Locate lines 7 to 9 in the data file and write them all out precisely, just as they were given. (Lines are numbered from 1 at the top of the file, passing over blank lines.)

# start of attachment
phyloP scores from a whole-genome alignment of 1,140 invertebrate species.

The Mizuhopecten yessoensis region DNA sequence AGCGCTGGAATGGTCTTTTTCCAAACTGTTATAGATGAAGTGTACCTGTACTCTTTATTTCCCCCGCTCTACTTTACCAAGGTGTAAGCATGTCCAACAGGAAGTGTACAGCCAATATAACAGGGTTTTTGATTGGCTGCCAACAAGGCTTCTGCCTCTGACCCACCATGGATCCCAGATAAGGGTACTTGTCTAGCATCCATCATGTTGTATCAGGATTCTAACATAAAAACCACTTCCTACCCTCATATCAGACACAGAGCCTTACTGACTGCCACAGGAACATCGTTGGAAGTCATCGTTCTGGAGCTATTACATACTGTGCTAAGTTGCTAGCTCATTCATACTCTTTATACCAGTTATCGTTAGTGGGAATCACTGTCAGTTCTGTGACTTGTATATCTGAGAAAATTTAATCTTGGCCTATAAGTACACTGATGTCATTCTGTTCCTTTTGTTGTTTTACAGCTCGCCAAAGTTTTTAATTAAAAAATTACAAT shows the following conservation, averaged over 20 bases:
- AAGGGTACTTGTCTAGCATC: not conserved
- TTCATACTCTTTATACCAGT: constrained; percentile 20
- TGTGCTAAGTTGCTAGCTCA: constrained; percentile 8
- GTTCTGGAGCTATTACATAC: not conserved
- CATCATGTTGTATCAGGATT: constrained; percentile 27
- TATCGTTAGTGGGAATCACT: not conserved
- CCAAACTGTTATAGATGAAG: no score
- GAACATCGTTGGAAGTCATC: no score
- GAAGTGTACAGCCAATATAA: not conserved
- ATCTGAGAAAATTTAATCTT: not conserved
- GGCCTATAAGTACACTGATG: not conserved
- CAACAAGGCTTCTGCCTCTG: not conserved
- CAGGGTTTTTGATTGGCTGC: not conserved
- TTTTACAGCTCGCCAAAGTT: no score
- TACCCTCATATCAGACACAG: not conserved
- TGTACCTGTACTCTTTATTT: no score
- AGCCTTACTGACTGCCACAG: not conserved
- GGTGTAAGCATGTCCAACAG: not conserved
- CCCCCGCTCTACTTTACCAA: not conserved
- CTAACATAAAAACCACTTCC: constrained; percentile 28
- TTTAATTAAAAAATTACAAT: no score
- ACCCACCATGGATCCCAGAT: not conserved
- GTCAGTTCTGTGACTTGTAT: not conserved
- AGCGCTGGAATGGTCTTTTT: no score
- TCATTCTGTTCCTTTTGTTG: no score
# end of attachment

- CATCATGTTGTATCAGGATT: constrained; percentile 27
- TATCGTTAGTGGGAATCACT: not conserved
- CCAAACTGTTATAGATGAAG: no score